Posts Tagged ‘insomnia’

Go Bananas!

If you read my blog regularly, you know that I am a firm believer in local, seasonal eating.  But, I do have some exceptions, one of which is bananas.  I could never give up bananas and they certainly don’t grow in New England!  I start everyday with a nutrition-packed smoothie and banana is the mainstay ingredient.

Bananas are actually a super food in their own right!  Here’s how………

bananas

bananas (Photo credit: Fernando Stankuns)

Bananas’ natural sugars – sucrose, fructose and glucose – combined with fiber are a sustained energy boost; they are the number one fruit with leading athletes.  The potassium-packed fruit can also help boost brainpower and keep students alert.

Bananas contain tryptophan, a natural protein that the body converts to serotonin, the feel good hormone, and helps people suffering from depression, PMS, stress or SAD (seasonal affect disorder). The tryptophan also helps with insomnia, so have a banana before bed for the perfect bedtime snack.

Bananas are high in potassium, which reduces the adverse effects of sodium on blood pressure.   The fact that they are also low in salt makes it the perfect food to lower blood pressure.  According to the New England Journal of Medicine, a regular diet of bananas can cut the risk of death by strokes by as much as 40%!

No need for a laxative when bananas are a part of your diet.  The fiber in bananas can help overcome constipation and restore normal bowel function.  They also have a natural antacid effect in the body and offer relief from heartburn and intestinal disorders.  Bananas keep blood sugar levels up and snacking on them helps pregnant women avoid morning sickness.

For those rare occasions when you over imbibe, a milkshake made with bananas and honey calms the stomach, builds up depleted blood sugar levels and rehydrates the body.

I tried this remedy yesterday.  I rubbed the affected area from a mosquito bite with the inside of the banana skin to reduce swelling and irritation.  I’m so allergic to bites that I’ll try anything and happily the bite is better today!  Banana skins can also help kill off warts!

These are just a few of the many benefits of this exotic fruit.  While eating locally is the best way, nutrition-packed bananas are an important exception to the rule.   Make them apart of your daily diet.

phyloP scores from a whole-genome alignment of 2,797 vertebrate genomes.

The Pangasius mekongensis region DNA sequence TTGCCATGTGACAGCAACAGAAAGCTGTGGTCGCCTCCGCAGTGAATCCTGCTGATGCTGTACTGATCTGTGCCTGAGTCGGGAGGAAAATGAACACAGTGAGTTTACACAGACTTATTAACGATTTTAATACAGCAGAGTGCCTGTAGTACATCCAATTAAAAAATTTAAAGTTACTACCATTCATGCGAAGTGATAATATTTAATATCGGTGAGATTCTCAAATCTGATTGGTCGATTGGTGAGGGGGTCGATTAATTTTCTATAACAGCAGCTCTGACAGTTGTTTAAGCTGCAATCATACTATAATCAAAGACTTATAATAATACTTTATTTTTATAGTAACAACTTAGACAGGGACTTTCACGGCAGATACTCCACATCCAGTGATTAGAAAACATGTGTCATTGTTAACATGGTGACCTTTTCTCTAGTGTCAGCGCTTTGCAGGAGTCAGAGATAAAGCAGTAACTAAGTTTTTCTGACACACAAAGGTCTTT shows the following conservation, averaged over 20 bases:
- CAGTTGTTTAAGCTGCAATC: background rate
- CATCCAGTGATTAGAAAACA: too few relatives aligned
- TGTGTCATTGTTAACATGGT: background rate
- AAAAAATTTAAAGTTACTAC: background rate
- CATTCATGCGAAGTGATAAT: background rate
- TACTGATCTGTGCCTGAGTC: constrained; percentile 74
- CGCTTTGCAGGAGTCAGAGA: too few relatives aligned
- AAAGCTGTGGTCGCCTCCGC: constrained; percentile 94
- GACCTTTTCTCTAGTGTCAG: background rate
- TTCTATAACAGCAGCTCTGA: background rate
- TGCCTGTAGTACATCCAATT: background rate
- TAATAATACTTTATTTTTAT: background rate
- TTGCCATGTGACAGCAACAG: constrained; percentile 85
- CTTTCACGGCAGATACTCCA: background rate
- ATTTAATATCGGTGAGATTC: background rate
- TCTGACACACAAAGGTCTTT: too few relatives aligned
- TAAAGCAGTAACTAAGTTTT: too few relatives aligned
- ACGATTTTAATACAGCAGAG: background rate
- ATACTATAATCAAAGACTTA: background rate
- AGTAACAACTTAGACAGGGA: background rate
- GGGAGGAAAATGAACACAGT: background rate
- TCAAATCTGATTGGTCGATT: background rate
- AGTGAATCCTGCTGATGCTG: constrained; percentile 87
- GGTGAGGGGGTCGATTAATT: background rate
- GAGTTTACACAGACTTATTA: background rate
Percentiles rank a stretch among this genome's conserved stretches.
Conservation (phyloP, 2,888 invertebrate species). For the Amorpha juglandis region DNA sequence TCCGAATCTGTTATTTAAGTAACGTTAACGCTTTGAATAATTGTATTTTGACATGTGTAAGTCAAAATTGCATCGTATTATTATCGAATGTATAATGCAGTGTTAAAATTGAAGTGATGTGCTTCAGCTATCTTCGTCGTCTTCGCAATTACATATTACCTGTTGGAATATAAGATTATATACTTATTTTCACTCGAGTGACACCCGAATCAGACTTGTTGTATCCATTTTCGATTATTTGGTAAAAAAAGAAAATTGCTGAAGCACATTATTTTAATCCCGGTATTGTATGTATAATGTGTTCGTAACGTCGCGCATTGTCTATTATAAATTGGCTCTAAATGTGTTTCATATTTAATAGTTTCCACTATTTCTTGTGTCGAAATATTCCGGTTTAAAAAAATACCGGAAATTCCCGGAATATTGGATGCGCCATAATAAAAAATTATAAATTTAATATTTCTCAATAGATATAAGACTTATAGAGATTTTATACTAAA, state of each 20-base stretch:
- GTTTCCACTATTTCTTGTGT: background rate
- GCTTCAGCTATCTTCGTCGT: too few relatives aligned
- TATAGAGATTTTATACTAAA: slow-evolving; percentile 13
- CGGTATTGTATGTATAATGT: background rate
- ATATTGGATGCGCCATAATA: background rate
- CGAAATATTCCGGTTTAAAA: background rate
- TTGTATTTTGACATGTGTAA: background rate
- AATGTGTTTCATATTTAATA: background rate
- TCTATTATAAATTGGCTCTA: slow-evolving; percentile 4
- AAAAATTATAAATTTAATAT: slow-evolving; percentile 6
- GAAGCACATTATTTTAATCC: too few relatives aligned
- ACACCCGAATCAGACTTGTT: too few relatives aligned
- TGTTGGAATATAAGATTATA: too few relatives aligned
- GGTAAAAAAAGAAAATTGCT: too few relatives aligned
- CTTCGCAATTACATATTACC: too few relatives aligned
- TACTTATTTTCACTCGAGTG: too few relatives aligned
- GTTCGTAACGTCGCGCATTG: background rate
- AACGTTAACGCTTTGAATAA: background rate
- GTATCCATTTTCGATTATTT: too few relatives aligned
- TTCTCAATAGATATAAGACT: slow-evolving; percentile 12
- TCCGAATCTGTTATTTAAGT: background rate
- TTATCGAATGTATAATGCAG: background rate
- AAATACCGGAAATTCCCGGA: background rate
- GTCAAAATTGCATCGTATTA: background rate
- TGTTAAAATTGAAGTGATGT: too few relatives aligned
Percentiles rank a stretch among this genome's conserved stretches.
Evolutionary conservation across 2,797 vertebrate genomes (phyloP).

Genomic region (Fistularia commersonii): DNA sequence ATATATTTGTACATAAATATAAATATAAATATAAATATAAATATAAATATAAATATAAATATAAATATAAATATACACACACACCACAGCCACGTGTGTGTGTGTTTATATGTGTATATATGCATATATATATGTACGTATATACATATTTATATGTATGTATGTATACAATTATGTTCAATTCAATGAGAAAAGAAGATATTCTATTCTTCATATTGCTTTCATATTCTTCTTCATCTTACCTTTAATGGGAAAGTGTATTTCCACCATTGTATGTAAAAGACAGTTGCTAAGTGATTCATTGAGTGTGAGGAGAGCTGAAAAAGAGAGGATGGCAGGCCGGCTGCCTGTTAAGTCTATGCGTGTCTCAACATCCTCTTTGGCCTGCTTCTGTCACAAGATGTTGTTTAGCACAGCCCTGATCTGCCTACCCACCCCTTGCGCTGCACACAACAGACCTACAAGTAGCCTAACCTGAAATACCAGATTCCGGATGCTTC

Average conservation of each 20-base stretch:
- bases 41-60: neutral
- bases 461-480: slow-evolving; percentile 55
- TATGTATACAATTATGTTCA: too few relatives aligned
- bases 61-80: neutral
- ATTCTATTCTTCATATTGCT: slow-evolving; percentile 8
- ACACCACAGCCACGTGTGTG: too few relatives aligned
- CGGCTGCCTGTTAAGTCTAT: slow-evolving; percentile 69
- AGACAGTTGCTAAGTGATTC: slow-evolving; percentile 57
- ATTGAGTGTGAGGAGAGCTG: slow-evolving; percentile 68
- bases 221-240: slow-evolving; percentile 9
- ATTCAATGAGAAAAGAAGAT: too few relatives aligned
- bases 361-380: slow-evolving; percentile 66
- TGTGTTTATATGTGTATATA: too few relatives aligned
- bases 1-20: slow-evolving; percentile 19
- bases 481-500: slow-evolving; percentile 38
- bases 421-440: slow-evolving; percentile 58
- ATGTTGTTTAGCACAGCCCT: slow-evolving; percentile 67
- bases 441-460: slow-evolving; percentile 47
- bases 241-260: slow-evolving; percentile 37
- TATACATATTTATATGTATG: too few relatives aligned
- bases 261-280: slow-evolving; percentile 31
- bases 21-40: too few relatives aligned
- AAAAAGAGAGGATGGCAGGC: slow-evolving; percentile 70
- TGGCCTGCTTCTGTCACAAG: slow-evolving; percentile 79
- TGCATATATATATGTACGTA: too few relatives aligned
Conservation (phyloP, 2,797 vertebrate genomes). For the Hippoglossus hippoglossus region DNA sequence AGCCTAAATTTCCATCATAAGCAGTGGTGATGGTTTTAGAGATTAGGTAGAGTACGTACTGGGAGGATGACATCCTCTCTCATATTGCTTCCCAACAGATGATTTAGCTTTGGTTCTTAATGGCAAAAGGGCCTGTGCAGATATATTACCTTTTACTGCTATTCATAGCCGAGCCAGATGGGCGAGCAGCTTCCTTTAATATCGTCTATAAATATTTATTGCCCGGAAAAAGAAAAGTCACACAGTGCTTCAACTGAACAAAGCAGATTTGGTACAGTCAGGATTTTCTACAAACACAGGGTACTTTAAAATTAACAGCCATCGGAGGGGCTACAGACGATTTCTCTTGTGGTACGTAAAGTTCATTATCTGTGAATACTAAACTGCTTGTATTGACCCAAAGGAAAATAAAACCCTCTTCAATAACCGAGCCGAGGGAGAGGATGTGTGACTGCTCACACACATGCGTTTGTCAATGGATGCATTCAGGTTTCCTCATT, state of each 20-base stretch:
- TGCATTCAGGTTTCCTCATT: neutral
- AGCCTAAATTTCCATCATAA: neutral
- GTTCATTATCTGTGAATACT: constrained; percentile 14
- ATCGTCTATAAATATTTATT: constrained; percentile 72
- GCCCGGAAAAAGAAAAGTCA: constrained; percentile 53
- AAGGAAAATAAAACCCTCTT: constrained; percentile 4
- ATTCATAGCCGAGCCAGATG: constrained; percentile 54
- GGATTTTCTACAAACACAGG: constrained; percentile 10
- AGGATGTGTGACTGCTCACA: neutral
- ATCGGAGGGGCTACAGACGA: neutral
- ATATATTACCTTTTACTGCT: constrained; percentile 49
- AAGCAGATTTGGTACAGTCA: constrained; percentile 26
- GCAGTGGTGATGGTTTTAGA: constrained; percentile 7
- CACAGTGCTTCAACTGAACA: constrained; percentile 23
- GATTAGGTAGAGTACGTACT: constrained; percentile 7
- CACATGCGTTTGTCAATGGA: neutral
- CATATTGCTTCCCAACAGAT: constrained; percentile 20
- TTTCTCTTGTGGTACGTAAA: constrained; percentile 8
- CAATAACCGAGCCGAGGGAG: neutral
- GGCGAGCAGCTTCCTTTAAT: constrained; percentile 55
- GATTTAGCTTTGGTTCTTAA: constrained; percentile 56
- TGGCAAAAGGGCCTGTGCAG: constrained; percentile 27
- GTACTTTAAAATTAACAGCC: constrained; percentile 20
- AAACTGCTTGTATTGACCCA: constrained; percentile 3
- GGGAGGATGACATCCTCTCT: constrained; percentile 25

An aside:  There is slightly more nutrition with riper bananas!

Information compiled from a physiological psychology lecture at CCNY and FDA.com.

 

Food, Glorious Food!

“Let food be thy medicine and medicine be thy food” ― Hippocrates

Unfortunately the typical American diet – factory farmed meats, saturated fats, too much sugar, processed foods, hidden GMOs, artificial preservatives and pesticide-laden fruits and vegetables – is hardly thy medicine.  An organic, whole foods diet however, can be.  Below are two common and often interrelated conditions, which with the right foods can be helped.

Insomnia:

“They” say that sleep is the new water; experts are talking about the negative effects on our bodies from lack of sleep and are recommending we get 7 – 8 hours of sleep every night for optimal health.  Many Americans are chronically sleep deprived however.  Consuming the right food is part of the answer. Eating a small snack – not a heavy meal – at least an hour before bedtime can help you fall asleep.  Tryptophan and carbohydrates, often found in comfort foods, maximize the release of serotonin, the feel good hormone, which helps you sleep.  Foods containing these two things are sleep inducing.  For example, bananas contain tryptophan, serotonin, and melatonin, the hormone that controls the sleep and wake cycles; oatmeal is a complex carbohydrate; yogurt, warm milk, and other dairy products contain tryptophan; humus, turkey (You know how tired you feel after Thanksgiving dinner!) nuts and seeds, honey, and eggs also contain tryptophan. Try it and see if it works – don’t you like having permission for (a not too) late night snack?

Main health effects of sleep deprivation (See ...

Main health effects of sleep deprivation (See Wikipedia:Sleep deprivation). (Photo credit: Wikipedia)

Stress:

In today’s complex, fast-faced, high-tech, and often-uncertain world, we all fall prey to stress from time to time.  A certain amount of adrenalin and cortisol, the stress hormones, are motivating, but too much is a problem and actually can lead to heart disease, high blood pressure and even cancer.  Avoiding or minimizing your intake of certain foods like caffeine, alcohol and sugar, which produce highs and lows, is key.  Incorporating foods high in folic acid, B vitamins, Vitamin C, Vitamin E, zinc, iron, magnesium, potassium, anti-oxidants and omega 3 into your diet on regular basis will stabilize your mood and fight free radicals associated with stress.  Good examples are asparagus, blueberries, avocados, oranges, papayas, red peppers, cottage cheese, milk, almonds, salmon, spinach, whole grain cereals and breads, and black tea.  Crunching raw vegetables is not only nutritious, but helps release your clenched jaw and curb tension.  Of course alleviating stress also helps with sleep.

Another benefit of healthy eating?  The same foods prevent and treat a variety of ailments, as well as ward off premature aging.  It’s kind of like one stop shopping.  Now that’s a powerful medicine!

Information compiled from: http://www.webmd.com/, www.oprah.com/oprahradio, www.thedailymeal.com, http://www.sheknows.com/